Our resources contain a range of worksheets aimed at students just setting out on a study of music theory and you can download a whole load of them (like the Major Scale Explainer shown in the image above by visiting our free resources page
In an ideal world it would go something like this.....
Everyone who wanted to learn about music would get a weekly one hour "one to one" lesson from a professional musician and teacher who would guide a student through the beginner, intermediate and advanced stages of playing an instrument. The teacher would introduce theoretical concepts at an appropriate point of study and learners would be presented with material that stretched them without discouraging them. For 99.99% of successful, functioning musicians this "ideal" world scenario was not how they got there
The correct order is......
The ability to name notes correctly is at the core of any study of music theory. If students do not "get" this stage then everything else will seem much more complicated than it actually is.
I am now going to say something controversial in that the reality is that it is possible to teach the basics of music theory without yourself being a musician and although we "experts" might not like it developing an understanding of the "rules" of music have more to do with Maths and English than they have to do with the ability to play a musical instrument.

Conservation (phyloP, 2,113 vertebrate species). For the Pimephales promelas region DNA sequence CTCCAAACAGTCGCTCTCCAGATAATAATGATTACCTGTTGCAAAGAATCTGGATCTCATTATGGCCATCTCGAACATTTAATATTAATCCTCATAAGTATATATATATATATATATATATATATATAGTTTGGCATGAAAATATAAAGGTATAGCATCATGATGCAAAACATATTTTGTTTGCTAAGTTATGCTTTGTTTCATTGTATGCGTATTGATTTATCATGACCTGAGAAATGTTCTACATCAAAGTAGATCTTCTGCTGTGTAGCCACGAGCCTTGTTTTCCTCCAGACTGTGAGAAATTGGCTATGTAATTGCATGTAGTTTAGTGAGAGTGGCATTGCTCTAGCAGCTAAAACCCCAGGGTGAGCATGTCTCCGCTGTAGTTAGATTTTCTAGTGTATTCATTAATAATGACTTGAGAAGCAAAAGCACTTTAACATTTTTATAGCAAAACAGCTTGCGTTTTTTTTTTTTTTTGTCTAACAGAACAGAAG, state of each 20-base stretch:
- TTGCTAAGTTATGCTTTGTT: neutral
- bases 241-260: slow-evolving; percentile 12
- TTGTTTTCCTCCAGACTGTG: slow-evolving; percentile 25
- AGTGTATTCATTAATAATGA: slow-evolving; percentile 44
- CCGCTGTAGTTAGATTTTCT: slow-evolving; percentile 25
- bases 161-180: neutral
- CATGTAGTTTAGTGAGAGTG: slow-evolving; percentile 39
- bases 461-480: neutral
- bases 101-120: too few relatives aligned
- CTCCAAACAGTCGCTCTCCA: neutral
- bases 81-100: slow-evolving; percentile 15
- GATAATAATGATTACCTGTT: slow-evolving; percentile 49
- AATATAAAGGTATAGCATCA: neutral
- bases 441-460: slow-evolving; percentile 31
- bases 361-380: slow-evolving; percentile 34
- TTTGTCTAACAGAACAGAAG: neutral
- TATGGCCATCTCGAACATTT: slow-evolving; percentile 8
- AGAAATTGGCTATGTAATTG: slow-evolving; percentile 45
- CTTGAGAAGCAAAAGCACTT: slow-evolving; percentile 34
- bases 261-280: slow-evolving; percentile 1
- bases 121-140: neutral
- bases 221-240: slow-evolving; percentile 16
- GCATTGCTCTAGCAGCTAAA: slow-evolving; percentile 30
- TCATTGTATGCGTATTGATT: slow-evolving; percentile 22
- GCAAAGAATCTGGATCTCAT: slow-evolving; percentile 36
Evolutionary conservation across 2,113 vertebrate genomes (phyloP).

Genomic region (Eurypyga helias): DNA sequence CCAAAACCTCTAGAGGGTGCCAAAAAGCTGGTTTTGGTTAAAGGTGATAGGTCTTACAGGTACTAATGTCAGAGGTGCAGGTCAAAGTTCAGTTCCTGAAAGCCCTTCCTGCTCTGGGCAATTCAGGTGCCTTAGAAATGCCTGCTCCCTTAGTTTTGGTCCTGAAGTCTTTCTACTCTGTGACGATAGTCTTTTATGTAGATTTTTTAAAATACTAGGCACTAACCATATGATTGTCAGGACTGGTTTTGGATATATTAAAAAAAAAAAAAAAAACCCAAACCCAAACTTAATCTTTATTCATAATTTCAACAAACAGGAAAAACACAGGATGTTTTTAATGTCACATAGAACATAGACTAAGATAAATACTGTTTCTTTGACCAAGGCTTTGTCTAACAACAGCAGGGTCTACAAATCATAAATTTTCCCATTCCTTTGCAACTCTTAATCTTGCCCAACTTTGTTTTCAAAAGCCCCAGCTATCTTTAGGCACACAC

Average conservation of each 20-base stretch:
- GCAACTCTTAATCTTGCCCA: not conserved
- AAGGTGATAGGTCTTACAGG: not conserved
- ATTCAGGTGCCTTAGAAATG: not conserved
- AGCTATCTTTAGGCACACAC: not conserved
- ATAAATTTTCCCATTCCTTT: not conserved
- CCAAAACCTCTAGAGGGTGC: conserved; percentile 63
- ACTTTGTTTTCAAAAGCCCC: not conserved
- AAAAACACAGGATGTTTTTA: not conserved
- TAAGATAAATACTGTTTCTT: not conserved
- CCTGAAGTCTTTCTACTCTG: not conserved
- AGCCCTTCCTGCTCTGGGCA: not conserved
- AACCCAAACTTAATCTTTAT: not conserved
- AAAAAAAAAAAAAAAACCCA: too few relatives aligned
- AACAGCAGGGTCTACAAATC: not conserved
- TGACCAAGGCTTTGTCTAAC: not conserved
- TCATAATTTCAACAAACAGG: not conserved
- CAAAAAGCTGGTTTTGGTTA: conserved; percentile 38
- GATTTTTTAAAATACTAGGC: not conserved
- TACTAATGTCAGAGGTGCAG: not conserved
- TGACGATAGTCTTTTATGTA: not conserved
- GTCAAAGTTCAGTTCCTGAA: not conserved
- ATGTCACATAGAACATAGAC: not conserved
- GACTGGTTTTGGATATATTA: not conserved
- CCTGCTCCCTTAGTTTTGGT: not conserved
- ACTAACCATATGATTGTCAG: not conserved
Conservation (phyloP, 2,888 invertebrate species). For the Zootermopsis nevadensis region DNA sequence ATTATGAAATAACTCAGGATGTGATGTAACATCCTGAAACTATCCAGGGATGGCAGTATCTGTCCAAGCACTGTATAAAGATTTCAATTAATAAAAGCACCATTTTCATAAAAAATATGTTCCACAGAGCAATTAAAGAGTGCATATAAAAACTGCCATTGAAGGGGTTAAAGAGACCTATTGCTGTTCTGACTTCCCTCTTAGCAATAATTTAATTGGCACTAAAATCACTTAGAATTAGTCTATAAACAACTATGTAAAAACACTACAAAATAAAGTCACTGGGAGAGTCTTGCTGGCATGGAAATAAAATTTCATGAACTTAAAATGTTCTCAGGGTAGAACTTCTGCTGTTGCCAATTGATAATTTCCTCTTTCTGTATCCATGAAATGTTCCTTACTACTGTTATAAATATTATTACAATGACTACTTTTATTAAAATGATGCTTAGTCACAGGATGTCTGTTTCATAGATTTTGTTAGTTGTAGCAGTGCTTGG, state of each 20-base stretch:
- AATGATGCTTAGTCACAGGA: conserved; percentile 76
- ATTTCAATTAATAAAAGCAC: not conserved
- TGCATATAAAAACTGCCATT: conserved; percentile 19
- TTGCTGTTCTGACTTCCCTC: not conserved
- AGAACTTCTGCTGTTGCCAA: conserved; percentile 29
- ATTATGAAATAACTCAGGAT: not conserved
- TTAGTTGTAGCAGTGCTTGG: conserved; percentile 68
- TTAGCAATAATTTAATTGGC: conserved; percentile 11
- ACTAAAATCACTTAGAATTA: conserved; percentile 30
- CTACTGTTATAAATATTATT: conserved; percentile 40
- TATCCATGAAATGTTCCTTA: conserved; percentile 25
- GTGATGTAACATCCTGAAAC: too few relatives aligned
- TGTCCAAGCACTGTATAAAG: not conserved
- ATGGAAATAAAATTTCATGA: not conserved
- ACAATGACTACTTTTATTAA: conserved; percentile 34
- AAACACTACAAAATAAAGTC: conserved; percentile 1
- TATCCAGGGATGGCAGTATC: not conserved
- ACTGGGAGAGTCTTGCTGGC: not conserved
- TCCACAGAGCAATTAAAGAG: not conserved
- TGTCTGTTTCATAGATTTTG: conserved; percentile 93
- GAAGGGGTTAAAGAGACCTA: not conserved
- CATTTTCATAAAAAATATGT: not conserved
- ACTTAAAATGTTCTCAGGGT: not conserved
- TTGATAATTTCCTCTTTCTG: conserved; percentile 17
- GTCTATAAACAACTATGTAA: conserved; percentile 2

No matter what instrument is being studied music theory is best understood by means of using diagrams featuring a piano keyboard. Without wanting to resort to cliche it can be said that "its all down there in black and white"
The white notes on a piano can have only one name while the black notes can be assigned one of two names (you dont have to wonder why this is yet)
The FREE Music theory "explainer" that you can see above can be downloaded alongside a worksheet by following the links below. Give them to your homeschooler and their understanding of music theory is under way
When students can identify notes correctly then it is time to take that knowledge and build upon it to develop an understanding of whole and half step intervals (an interval is the "distance" between two notes)
If you want to find out which notes are in a C Major chord you first identify the notes of the C Major Scale (CDEFGABC) and then select the first, the third and the fifth notes (C,E and G) of the scale. They are the three notes of a C chord. If it works for C then it works for any chord.
If you want to construct a minor chord (rather than a Major one) then you just need to use the (first, third and fifth) notes of the relevant minor scale.
Why do some combinations of chords sound better than others? The answer is usually "that they are in the same key" (this means that all of the notes of the various chords can be found in the same Major Scale). Simply put, you can build a three note chord on each consecutive note of a Major Scale using only the notes of that scale to construct them and when played, the chords will sound as though they "belong" together.
This system of harmony is referred to as "Diatonic Harmony" and is the basis of the vast majority of the music that we have listened to for the last five hundred years (and counting!) Above you can see one of our worksheets (along with an answer sheet) designed to help students become aware of, then familiar with this important concept